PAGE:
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A set of data is only as useful as the effective interpretation of that data. It’s like trying to locate your favourite restaurant based only on a photo of the Earth: sure, the point you’re looking for is there, but without context you’re just looking at a blob and guessing at your target. You can probably find the right country, but it would be nearly impossible to pinpoint the precise restaurant you’re looking for.

Advertising — and extremely targeted advertising, at that — has never been so accessible and affordable. However, as digital advertising continues to increase in sophistication and a seemingly endless stream of new ad units and tactics continue to appear daily, entering the fray as a small to medium-size business can be intimidating.

It might seem like this is still something left to the “big guys” with million dollar marketing budgets and a team of data scientists — but that couldn’t be further from the truth.

With many online advertising tools available at your fingertips, you can run hyper-targeted and cost-effective campaigns regardless your business size (and marketing budget). And all this can be done using data you already own.

In this three-part blog series, we’ll tell you how to leverage your own data to:

  1. Reach and re-engage your existing customers as they browse the web
  2. Find new customers and build awareness for your brand
  3. Measure the efficacy of your existing online advertising

Reach and re-engage your existing customers

Studies have shown that it costs much less to retain an existing customer than to find a new one. In a lot of ways, that principle applies to online advertising as well. Customers who are already engaged with your brand are more likely to engage with you in the future.

Self-serve online advertising platforms such as Facebook Business Manager (which includes Instagram) and Google AdWords (which includes YouTube, among others) provide opportunities to use your data to target existing customers on the web.

Retargeting

The old standby is retargeting (called “remarketing” by Google). This advertising tactic allows you to “follow” visitors to your website as they browse the web. To get started, you need to place a tracking pixel on your website, so if you don’t have access to your website’s code you may need assistance from a web developer.

Retargeting, a heavily used (and abused) tactic, can be extremely effective when used properly. We’ve all had that experience where you visit a website once and are then bombarded with ads from that business for three months. Not fun.

But when used thoughtfully, retargeting can help a customer move along their purchase journey. For example, if you’re a home accessories retailer who is running a promotion on wall art, you can create an audience of users who visited the wall art section of your website twice or more, or added wall art to their shopping cart within the last 30 days but didn’t make a purchase. To make sure you’re not overdoing it, you can set a frequency cap to make sure no user sees your ads more than 10 times. So put together some ads, make sure you are sending users to a relevant landing page and bam, you have a retargeting campaign.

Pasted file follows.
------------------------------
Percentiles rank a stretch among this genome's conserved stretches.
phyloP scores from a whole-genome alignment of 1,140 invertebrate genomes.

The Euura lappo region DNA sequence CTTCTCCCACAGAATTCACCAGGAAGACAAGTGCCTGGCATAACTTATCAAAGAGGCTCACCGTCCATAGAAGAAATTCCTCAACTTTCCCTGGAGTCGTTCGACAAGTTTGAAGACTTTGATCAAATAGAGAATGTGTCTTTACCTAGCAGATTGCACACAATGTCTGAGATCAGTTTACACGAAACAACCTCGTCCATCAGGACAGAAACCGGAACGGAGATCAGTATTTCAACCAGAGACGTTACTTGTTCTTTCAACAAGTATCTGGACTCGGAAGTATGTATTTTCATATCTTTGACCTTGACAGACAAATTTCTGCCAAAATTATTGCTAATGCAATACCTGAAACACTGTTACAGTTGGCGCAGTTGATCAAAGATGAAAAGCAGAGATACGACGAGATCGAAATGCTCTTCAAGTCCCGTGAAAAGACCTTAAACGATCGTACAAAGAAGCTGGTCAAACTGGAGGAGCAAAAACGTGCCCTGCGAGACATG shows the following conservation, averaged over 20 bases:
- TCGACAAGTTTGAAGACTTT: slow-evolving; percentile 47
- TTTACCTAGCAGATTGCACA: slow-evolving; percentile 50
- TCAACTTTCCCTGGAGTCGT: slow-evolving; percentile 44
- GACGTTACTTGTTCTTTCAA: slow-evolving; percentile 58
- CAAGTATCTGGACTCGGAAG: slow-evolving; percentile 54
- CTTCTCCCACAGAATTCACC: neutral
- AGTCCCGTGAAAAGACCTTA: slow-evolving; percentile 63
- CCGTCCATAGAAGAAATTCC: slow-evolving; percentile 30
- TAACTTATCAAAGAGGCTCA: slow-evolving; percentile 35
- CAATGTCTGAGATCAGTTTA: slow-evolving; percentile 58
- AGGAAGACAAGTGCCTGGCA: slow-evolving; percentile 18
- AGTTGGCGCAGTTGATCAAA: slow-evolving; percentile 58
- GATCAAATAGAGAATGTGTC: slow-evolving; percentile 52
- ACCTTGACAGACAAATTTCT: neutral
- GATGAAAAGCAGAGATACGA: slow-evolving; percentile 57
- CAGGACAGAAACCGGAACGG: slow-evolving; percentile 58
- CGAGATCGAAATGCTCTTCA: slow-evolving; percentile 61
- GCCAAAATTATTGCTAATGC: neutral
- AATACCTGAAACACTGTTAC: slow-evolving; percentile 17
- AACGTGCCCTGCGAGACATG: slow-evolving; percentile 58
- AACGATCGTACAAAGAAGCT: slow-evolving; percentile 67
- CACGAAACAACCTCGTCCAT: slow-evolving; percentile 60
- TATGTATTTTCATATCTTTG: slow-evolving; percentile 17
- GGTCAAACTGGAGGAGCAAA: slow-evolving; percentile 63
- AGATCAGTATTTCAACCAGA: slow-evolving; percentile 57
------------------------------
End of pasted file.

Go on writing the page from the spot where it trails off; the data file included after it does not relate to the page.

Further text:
The possibilities with retargeting are nearly endless, limited only by your website data supply and willingness to experiment.

Email Targeting

A newer feature available on several advertising platforms uses lists containing emails of your customers or email subscribers to target those users with ads from your business.

The key data here is the email address. If you use this feature on Facebook, they scrub your list against their user database to view — in aggregate, for security and privacy reasons — the number of users whose email addresses match those in your list. Then you can show ads specifically to those users.

All you need is a CSV file; as long as you can trigger an export from your POS (or if applicable, the platform you use to send marketing emails), you can use this targeting.

This type of campaign is a great way to target existing customers with specific messaging (maybe a special VIP discount or a new product from a line they’ve purchased in the past). It’s also a great way to reach out to customers you want to re-engage — for example, if someone was on your marketing emails list but unsubscribed, you can target them with messaging to encourage them to re-subscribe.

What’s next

Potential new customers for your business are much closer than you might think—you just need to know how to reach them, and learning how to use your own data is a huge step toward a targeted and cost-effective digital marketing strategy.

In our next post, we’ll explore how you can use your existing data to find new customers and build awareness for your brand.